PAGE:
DESCRIPTION: Barbeau will describe ongoing research at the University of South Florida to create and evaluate location-aware mobile technology and its effect on transit riders. Michel and Schwieterman will present data from 10,000 Chicago commuter rail riders showing a dramatic rise in "digital activity" among passengers since 2010. They posit that the associated benefits of using devices while traveling are stimulating the demand for transit. The presentation will together last 40 minutes, allowing 20 minutes for discussion and Q&A.
MODERATOR: David Boaté, P.E., Gannett Fleming, and President, TRF Public and High Speed Ground Transportation Chapter | Executive Vice President, TRF New York Chapter
RSVP: Free and open to all professionals, students, and guests. To register, call (312) 362-5731 or email email@example.com.
SURTC has published a report highlighting the changes affecting public transportation in North Dakota's oil producing region. Population growth in western North Dakota from those seeking employment in the oil industry has led to substantial increases in personal income and transit ridership. Local survey findings noted that population growth has impacted the quality of life by increasing pressure on infrastructure and increasing feelings of insecurity that stem from demographic shifts and not knowing who is living in local communities. The housing market has also struggled to keep pace.
Transit livability index measures showed an increase in recent years. The combinations of increased ridership and household income have been the two main catalysts for this change. More workers utilizing transit has also led to fewer workers commuting alone to work. However, an increasing mobility needs index and a lack of transit vehicles to meet demand are becoming evident as many of the transit livability indexes are showing smaller increases during the past one to three years compared to earlier gains.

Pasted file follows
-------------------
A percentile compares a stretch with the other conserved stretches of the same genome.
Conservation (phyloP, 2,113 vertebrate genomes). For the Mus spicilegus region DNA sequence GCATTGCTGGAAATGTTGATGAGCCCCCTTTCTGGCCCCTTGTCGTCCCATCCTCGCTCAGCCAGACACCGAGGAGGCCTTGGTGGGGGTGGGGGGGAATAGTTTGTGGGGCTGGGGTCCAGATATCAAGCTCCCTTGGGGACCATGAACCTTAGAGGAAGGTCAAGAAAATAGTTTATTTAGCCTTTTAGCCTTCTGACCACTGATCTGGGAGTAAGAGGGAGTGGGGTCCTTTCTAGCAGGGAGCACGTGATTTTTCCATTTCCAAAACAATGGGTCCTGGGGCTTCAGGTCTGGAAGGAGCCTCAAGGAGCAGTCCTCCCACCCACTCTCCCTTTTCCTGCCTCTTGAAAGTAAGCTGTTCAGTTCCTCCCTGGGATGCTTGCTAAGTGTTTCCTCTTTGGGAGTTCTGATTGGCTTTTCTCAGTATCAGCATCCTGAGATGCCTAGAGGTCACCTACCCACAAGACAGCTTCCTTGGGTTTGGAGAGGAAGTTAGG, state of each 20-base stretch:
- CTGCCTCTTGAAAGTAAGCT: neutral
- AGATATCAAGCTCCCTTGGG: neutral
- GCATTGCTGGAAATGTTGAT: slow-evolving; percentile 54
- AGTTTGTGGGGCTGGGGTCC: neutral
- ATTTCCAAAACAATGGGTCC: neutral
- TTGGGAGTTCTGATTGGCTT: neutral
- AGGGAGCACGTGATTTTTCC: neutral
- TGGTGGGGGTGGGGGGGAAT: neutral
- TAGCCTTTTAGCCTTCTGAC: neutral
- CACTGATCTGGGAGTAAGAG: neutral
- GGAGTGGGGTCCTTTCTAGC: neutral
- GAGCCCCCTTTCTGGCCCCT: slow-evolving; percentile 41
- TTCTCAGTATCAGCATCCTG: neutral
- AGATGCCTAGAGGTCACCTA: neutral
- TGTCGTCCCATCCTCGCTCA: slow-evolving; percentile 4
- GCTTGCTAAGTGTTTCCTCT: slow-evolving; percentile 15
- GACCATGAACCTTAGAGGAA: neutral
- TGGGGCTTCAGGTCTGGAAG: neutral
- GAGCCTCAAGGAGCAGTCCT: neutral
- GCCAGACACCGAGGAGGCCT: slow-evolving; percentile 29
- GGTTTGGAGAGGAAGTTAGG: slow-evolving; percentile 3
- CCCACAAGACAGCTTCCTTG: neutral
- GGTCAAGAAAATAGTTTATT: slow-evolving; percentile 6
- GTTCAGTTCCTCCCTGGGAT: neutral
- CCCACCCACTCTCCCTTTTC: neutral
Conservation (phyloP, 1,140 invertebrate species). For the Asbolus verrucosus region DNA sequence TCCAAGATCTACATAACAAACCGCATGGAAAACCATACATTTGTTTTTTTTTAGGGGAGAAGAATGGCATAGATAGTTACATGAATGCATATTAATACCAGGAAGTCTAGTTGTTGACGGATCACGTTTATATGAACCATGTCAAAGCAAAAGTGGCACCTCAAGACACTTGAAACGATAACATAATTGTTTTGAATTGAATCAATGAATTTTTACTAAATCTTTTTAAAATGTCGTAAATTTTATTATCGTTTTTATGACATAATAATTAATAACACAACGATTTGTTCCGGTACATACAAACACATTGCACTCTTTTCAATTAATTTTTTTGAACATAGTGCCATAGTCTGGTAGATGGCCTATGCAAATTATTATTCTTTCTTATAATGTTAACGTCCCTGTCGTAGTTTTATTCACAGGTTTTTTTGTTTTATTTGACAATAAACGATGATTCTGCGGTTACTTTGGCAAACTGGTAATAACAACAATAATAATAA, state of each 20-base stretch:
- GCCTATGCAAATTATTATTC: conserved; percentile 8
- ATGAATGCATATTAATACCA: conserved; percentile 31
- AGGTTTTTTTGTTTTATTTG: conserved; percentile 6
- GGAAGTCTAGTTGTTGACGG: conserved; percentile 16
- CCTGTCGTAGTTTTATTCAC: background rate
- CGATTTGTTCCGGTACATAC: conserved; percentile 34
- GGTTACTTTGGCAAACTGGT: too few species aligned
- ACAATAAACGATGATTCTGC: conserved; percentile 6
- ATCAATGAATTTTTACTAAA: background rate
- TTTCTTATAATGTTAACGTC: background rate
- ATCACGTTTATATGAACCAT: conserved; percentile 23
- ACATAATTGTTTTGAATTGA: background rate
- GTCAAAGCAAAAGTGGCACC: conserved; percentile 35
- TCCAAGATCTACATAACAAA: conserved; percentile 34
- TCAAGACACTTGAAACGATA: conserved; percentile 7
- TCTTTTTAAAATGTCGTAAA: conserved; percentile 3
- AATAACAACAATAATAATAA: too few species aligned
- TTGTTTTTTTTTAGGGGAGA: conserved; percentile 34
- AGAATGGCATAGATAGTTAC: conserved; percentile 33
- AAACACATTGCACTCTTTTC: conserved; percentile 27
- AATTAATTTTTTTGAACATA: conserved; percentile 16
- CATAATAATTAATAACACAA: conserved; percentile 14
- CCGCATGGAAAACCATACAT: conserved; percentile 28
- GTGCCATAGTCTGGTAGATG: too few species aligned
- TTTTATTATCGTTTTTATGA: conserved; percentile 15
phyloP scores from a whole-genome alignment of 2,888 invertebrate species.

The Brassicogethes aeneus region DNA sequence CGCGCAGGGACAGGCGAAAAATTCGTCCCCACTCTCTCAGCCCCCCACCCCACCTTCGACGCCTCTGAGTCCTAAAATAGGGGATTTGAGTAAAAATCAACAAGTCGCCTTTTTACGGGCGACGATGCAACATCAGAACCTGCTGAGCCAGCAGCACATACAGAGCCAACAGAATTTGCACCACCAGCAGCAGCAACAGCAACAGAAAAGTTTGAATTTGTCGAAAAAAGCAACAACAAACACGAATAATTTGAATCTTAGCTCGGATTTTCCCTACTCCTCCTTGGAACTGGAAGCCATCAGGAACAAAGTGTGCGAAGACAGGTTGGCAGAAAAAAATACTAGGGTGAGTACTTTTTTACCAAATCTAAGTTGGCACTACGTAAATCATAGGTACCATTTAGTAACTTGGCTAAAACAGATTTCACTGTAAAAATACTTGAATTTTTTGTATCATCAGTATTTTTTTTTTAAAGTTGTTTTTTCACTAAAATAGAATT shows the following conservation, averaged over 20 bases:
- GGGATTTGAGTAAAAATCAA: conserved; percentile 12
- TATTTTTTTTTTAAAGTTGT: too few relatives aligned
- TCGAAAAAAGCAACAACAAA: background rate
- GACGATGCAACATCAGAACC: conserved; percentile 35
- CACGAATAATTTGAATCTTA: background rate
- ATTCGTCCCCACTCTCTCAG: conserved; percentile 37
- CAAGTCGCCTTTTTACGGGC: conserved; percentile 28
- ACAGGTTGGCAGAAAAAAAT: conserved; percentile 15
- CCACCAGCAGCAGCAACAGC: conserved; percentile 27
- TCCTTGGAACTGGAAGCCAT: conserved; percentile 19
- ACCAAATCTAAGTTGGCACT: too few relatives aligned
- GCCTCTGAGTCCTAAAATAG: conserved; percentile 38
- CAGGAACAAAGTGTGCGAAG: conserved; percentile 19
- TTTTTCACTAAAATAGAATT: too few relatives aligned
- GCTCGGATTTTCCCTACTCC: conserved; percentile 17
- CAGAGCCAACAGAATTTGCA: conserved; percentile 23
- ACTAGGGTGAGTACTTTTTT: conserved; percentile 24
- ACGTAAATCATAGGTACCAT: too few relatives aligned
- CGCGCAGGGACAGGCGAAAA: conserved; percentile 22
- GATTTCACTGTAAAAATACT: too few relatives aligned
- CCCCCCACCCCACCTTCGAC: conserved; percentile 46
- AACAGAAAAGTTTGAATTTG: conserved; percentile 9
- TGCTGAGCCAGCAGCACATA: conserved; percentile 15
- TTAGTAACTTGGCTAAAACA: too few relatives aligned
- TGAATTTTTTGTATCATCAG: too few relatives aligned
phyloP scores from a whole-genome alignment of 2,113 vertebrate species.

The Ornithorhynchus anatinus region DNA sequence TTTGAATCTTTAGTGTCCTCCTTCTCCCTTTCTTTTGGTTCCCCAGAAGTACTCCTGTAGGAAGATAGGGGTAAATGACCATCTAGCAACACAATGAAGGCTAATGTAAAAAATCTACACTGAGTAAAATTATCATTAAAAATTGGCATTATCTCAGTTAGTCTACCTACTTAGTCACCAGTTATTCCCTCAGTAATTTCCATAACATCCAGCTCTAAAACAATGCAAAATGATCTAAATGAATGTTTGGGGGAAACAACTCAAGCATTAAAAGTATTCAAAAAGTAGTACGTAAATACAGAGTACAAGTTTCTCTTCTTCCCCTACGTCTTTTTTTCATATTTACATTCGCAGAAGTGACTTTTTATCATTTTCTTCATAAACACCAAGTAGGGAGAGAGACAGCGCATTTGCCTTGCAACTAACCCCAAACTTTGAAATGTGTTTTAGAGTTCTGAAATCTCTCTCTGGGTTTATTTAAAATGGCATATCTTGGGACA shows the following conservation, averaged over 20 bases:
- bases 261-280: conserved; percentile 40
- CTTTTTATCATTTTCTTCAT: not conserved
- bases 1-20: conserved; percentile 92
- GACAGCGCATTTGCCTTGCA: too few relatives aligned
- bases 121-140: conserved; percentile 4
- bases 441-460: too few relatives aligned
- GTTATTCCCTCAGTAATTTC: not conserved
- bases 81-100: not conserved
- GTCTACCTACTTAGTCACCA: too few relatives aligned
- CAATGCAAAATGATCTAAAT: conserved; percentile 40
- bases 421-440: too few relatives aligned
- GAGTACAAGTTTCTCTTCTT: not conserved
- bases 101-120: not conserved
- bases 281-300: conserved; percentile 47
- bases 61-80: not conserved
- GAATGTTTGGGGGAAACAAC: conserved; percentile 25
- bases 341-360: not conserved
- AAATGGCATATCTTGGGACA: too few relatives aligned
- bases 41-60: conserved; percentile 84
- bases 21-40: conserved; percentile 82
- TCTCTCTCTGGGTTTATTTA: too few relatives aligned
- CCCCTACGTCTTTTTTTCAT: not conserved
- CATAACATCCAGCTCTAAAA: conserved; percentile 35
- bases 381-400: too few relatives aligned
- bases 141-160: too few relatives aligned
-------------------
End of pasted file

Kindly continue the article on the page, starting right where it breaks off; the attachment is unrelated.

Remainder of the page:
For more details contact firstname.lastname@example.org.
SURTC has published its 2015 edition of the Rural Transit Fact Book. This publication is intended to serve as a national resource for statistics and information on rural transit in America. The Fact Book includes rural demographic and travel behavior data as well as financial, operating, and fleet statistics and performance measures for agencies receiving section 5311 funding. In addition to national level data, statistics are presented by state, FTA region, tribe, and mode, as well as other agency characteristics.
The Rural Transit Fact Book presents agency level data from the Rural National Transit Database (NTD) and rural demographic and travel data from the American Community Survey and the National Household Travel Survey.
SURTC has published a new report that identifies the needs of transit agencies in North Dakota, gaps in transit service in the state, and additional services and funding needed to meet current demand as well as projected future demand. Surveys of transit agencies and human service agencies were conducted to gather information about existing transit services, how well those services are meeting the needs of the state’s residents, and the issues and challenges facing transit providers. Target levels of transit service and the funding needed to reach those targets were identified. Projections were also made based on expected population growth. Findings show a need for expansion of services across the state, especially in areas experiencing population growth, as well as needs for improvements in staffing and additional vehicles. The full report and an executive summary can be found at the link below: